•    The environmental groups cannot show a likelihood of success on the merits of the request for the injunction

•    The public interest favors leaving the interim plan in place until a longer term rule is devised by the negotiated rulemaking process.

“At issue in this motion,” the response notes, “are the Organic Act and enabling legislation.  Plaintiffs would have the Court believe that the sole objective of these two acts is to preserve and protect natural resources and wildlife.  Plaintiffs are mistaken.”

The response goes on to talk about the enabling legislation passed by Congress that created the national seashore “with an eye towards the recreational and commercial benefits historically enjoyed by residents to the Outer Banks.”

The brief notes that while the Park Service has admitted that it has not implemented a special ORV regulation at the seashore, as it has been required to do for almost 35 years, the interim rule, adopted last year, was formulated with “all of the procedural protections and opportunities” of a final rule and that all stakeholders, including environmental groups, had a opportunity for input into the interim plan.

Other parts of the response note that:

•    The assumption that ORV use is the primary threat to seashore wildlife is a position not supported by the facts.  Other factors affect the populations, including predation, climate, and other human activities, including pedestrians.

•    The interim plan will adequately protect seashore wildlife until a long-term management plan is in effect. And, therefore, the environmental groups cannot show irreparable harm based on shortcomings in the interim plan.

•    The intervenors would suffer “significant, immediate, and irreparable harm” from an injunction.  The brief and supporting documents address the economic impact of closing the most popular areas for fishing and recreation and claim it is “far worse than the Plaintiffs assert.”

•    Finally, the intervenors’ response addresses the public interest in leaving the interim plan in place until there is a final rule on ORV use.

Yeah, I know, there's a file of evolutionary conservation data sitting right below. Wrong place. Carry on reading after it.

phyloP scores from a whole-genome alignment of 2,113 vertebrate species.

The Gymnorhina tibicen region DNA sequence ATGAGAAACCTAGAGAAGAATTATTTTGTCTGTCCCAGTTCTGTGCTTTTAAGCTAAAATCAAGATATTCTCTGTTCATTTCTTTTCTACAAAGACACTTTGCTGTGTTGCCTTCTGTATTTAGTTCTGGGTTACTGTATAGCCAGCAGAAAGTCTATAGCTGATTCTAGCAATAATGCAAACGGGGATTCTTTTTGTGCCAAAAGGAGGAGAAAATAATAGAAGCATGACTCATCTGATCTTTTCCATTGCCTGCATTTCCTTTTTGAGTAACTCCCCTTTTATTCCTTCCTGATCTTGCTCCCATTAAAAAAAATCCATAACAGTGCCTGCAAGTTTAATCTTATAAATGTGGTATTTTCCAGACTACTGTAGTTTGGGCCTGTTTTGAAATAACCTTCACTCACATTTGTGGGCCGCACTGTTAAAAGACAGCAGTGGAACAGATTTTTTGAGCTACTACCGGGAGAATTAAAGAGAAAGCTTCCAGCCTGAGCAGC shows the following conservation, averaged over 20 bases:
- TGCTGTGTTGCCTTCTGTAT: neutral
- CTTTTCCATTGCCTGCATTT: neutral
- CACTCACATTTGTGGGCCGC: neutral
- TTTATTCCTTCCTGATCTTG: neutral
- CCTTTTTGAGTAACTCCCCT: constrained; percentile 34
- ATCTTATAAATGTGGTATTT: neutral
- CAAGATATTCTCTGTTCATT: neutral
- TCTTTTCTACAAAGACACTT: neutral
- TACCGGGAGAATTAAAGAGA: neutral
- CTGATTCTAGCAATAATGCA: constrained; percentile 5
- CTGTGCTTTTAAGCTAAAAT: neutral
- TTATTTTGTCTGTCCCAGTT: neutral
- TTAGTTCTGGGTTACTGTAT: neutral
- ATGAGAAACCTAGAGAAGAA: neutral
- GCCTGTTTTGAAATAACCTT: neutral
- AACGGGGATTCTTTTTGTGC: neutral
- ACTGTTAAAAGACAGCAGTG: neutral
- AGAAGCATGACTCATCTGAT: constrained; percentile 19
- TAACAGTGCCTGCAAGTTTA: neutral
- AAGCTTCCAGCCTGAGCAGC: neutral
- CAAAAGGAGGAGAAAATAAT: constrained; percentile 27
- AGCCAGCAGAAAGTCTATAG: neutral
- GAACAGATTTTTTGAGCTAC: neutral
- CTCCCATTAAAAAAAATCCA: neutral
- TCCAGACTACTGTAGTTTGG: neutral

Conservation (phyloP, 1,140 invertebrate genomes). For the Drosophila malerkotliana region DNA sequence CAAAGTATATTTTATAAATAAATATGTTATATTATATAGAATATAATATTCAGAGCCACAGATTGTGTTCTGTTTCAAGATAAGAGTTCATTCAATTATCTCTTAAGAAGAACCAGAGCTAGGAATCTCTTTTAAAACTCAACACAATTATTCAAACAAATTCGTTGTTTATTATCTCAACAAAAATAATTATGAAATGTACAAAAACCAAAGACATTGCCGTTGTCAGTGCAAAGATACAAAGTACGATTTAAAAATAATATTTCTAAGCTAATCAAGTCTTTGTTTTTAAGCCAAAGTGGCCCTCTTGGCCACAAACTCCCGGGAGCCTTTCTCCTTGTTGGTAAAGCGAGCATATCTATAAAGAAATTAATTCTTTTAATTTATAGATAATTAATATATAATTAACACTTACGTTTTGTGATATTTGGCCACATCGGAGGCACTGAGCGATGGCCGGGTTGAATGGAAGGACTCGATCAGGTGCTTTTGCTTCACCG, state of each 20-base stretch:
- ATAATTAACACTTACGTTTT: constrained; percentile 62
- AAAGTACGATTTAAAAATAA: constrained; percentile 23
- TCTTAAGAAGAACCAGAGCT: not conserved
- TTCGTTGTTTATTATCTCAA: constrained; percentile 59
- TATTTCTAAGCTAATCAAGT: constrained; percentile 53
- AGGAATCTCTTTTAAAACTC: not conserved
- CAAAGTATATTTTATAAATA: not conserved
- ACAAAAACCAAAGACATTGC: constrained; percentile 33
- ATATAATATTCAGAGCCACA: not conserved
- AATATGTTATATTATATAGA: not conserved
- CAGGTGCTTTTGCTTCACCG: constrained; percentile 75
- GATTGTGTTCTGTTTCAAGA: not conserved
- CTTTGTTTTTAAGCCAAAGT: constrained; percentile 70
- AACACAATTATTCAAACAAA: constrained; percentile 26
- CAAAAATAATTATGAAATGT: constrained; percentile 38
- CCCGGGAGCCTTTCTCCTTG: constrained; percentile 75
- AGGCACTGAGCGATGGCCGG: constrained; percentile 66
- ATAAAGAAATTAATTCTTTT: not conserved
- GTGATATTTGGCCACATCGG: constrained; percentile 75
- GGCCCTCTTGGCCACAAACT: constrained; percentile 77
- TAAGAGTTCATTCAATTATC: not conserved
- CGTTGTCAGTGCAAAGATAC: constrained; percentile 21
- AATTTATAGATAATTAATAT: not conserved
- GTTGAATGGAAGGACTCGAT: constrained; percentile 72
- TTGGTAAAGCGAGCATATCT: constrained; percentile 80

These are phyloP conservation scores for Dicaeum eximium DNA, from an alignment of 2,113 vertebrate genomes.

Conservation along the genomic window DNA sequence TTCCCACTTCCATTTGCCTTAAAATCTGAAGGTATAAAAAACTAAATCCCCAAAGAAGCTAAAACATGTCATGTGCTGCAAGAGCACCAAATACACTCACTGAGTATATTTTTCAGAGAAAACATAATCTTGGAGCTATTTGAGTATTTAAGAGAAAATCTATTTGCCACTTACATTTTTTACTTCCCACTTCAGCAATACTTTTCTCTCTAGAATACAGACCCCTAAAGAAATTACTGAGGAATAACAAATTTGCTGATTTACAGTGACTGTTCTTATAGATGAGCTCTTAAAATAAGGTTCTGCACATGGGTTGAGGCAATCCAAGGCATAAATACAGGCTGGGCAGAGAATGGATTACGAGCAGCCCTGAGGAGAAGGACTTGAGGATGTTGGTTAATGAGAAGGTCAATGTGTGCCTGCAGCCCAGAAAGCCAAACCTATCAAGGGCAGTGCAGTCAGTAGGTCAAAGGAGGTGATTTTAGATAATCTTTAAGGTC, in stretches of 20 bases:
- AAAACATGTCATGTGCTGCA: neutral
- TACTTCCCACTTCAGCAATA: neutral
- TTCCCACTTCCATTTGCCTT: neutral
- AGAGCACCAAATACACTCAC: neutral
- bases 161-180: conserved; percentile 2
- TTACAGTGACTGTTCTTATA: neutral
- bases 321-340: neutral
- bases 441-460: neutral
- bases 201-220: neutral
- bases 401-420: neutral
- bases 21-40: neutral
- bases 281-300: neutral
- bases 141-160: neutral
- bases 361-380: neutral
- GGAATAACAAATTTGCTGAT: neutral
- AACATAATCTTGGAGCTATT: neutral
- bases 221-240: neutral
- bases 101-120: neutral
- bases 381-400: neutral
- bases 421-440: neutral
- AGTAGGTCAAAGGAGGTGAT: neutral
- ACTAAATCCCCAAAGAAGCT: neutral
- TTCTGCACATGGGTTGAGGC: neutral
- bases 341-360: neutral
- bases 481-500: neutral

“Finally,” the response states, “it is in the public interest for this Court to refrain from issuing an injunction.  First, the public has a strong, Congressionally recognized interest in open governmental processes and the ability to participate in decision-making that affects individuals’ daily lives….An injunction would trample this process.

“In contrast to the Interim Plan, which allowed voices from several perspectives to be heard, and result from a balance of competing, significant interests….Plaintiffs proposed injunction represents only one view and one set of interests.”

The proposed injunction, the brief sates, was formulated with no consideration for the economic impact on the islands or such things as access to the seashore by “mobility impaired” residents and visitors.

“There is also a strong public interest,” the brief states, “in encouraging and supporting the Negotiated Rulemaking process….Plaintiffs’ attempts to impose their will in this setting, notwithstanding the fact that they fully participated in the public process on the same footing with everyone else, will likely have a spill-over effect, making it harder for the parties to work together candidly and with the necessary degree of trust for an efficient negotiated rulemaking process.”

A hearing on the request for the injunction is scheduled for Friday, April 4, at 2 p.m. in U.S. District Court in Raleigh.

To read the complete response from the attorneys for the intervenors, click here: